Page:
Ear infections are a common and almost expected part of a child’s life. More than 80% of children will have at least one infection by their third birthday making it one of the most frequently occurring pediatric ailments.
What causes ear infections?
In order to understand infections, you need to know a bit more about how your child’s ears are made. There are three parts to the ear—the outer, middle and inner ear. The middle ear is connected to the throat and nose with a drainage tube known as the Eustachian tube. When allergies or illness irritate this area the tube can become swollen and fail to drain as it should. As a result, bacteria thrive in the fluid trapped inside causing a middle ear infection (acute otitis media). Babies and children have underdeveloped, shorter Eustachian tubes than an adult, which makes draining fluid more difficult—and raises their risk for more frequent ear infections.
There is no one foolproof method for preventing ear infections, but here are some steps you can take to reduce your child’s risk:
- Try to prevent colds and illness. Teach older children how to sneeze or cough into their elbow, and how to wash their hands. Make sure they wash after using the bathroom and before eating, or wipe their hands with an antibacterial skin cleanser. Stay away from sick children and adults, and if possible limit the amount of time your child spends in group childcare.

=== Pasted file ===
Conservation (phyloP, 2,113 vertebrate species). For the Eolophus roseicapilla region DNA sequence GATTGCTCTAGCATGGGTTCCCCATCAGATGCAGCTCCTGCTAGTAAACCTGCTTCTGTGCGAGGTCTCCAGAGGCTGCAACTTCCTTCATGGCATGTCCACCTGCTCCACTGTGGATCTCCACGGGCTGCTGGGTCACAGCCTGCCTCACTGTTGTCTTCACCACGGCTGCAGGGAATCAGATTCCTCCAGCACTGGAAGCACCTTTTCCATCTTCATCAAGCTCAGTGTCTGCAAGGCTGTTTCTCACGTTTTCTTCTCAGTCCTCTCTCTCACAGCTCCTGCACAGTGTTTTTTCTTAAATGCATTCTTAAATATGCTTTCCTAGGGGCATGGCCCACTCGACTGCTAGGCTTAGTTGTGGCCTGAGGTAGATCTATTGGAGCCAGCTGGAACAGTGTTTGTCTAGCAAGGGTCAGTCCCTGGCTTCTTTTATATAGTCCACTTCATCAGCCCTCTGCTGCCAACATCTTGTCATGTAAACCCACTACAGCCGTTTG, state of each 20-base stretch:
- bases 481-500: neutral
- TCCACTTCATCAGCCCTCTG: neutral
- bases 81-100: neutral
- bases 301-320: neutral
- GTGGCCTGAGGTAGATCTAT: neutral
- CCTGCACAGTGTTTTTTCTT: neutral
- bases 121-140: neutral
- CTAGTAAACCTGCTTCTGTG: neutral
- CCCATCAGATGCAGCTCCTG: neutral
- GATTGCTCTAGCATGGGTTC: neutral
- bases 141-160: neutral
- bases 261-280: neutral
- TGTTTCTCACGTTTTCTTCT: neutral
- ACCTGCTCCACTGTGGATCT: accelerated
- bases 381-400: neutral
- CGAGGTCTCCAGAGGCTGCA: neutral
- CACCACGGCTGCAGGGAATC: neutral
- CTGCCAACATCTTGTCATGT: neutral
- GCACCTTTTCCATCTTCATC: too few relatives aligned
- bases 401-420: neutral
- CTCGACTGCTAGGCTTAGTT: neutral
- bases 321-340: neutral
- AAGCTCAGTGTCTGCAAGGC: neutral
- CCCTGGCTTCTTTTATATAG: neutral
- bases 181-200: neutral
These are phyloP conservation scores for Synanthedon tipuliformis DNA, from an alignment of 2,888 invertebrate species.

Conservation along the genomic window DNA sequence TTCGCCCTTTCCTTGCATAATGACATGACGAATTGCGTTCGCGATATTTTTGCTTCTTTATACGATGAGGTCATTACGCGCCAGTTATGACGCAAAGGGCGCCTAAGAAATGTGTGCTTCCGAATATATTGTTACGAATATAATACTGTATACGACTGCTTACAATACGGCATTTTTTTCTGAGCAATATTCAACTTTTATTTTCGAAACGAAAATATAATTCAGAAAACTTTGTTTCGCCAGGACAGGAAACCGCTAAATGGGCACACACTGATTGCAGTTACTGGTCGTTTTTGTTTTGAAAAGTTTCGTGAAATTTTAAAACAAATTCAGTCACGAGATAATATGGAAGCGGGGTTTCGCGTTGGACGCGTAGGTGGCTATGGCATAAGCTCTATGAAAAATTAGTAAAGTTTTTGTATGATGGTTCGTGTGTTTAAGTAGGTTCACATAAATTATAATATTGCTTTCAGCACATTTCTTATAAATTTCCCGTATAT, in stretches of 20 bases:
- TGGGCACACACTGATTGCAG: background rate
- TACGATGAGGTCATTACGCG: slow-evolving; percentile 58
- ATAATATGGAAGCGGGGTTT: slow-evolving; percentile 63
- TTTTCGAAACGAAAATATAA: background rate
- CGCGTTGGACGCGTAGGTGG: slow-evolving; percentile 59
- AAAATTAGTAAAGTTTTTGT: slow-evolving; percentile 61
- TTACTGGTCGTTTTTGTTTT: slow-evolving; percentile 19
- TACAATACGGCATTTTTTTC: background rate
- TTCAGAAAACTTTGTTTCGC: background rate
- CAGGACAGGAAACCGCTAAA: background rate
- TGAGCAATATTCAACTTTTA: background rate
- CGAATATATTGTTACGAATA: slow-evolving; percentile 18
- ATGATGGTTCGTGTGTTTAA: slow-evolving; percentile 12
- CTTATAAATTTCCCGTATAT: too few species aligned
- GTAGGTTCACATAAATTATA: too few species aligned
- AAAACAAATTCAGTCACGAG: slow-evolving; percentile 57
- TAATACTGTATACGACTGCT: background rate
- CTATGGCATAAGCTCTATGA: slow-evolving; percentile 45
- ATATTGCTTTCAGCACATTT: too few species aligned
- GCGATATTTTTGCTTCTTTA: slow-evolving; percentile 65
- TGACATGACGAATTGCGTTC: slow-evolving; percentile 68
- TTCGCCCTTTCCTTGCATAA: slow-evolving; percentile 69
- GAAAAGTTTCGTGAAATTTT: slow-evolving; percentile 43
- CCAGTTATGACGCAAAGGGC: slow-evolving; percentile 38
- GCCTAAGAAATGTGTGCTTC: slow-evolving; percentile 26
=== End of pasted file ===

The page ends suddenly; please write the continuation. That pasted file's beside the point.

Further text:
- Breastfeed. Breastfeeding for at least six months passes germ-fighting antibodies to babies that can help reduce the risk of ear infections later.
- Hold your baby upright when bottle-feeding. Avoid propping bottles or feeding your baby when he or she is lying flat. This prevents formula or breast milk from washing up and into the Eustachian tubes and causing an infection.
- Avoid cigarette smoke. Ear infection rates are higher in children who breathe secondhand smoke. Take smoking outside and wear a jacket or shirt over regular clothing to avoid carrying smoke in your clothes.
- Keep vaccines up to date. Seasonal vaccines like flu and pneumococcal injections can help prevent illness and subsequent complications like ear infections.
- Consider tubes. As a last option, your doctor may recommend ear tube placement. Ear tubes can drain stagnant fluid from the middle ear and provide ventilation to reduce the number and severity of future ear infections.
Using established ear infection treatments for children when they strike can help reduce the duration of infection and those all-too-common symptoms like pain, fever and irritability. Talk to your doctor about other strategies you can use to keep ear infections at bay and your child as healthy as possible.